lawman84 wrote:nealric wrote:jbagelboy wrote:nealric wrote:derekne wrote:Hi Everyone,
I've applied to Columbia this cycle and feel very confident that I will be admitted,(3.77, 178). It's my top realistic choice,(Outside of HYS), but I'm not sure if it's the right choice for me job wise. I have absolutely no desire to live or work in NYC after graduation and ultimately want to work in Texas. Would going to Columbia make getting to Texas much harder? Or will career services help you match to jobs wherever you want to go?
If you go to Columbia and have Texas ties, you will almost certainly get Texas biglaw if that's what you want (barring some major economic apocalypse between now and your 2L recruiting season).
Perhaps I'm a bit too risk adverse, but I'd take Columbia sticker over UT full ride.
I don't think that's risk averse, it seems risk-prone.
Risk of getting the job you want. I'd rather be $300k in debt with a good job lined up than no debt and unemployed. Over time, the difference between a big law track attorney and someone in a small firm is a lot more than $300k plus interest.
Depends on the small firm. You stand a much better chance of making partner at a small firm. What you make as a small firm partner will depend on the firm and you as a lawyer. I can tell you that I know small firm partners who make north of $1 million per year.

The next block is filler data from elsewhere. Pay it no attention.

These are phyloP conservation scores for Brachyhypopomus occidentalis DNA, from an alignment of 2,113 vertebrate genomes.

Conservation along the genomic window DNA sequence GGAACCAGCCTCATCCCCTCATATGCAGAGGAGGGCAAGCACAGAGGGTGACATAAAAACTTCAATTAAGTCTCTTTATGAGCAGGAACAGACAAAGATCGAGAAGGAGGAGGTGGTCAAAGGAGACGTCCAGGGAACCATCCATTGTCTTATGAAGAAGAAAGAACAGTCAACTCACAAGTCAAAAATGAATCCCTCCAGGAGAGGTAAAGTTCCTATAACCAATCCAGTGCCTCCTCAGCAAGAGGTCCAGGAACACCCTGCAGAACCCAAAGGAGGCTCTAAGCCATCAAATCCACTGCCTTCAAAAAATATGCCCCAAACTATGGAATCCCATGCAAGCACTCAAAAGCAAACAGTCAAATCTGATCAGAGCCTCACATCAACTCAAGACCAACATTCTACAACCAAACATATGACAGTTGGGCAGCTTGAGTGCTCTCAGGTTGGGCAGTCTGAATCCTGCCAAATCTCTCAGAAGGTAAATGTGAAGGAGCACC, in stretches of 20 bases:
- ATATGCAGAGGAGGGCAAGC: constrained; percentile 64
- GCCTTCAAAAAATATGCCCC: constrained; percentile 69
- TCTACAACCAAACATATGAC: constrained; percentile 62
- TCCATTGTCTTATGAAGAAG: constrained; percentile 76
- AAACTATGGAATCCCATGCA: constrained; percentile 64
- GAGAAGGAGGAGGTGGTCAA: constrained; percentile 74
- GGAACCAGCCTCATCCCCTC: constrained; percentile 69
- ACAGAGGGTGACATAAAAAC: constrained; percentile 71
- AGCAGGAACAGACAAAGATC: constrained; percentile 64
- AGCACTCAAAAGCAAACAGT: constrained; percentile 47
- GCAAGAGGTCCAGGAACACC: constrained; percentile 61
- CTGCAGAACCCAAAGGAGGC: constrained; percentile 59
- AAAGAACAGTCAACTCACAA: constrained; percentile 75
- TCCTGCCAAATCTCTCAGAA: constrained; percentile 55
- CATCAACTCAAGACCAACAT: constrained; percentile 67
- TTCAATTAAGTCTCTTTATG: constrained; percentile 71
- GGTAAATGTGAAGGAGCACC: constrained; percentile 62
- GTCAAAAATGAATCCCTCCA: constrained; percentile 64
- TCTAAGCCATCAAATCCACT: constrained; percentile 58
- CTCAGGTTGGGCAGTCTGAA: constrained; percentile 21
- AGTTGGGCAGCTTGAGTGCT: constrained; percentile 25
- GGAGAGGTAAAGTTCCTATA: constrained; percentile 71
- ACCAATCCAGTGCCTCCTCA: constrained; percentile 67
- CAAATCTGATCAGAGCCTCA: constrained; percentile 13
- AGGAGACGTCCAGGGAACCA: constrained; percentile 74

Looking at the numbers, I see around 10% of Texas grads under the unemployed category. I see around 2.5% of Columbia grads. That 7.5% isn't nearly enough of a difference for me to take on $300,000 more in debt.
Well yeah. You could be the next Joe Jamail and become a billionaire in your small firm. But on average, small-firm lawyers tend to make less. You may or may not be more likely to make partner (highly situational dependent), but it's not like biglaw associates who don't make partner in their firms will never make partner anywhere.
The 7.5% unemployment difference masks much larger differences in employment outcomes. Someone making $40k a year doing low-end personal injury is "employed" the same as a SCOTUS clerk. CLS is going to have more of the latter type. Of course, there's a significant possibility that CLS vs U.T. will have no difference on career outcome, and UT is no doubt an excellent school.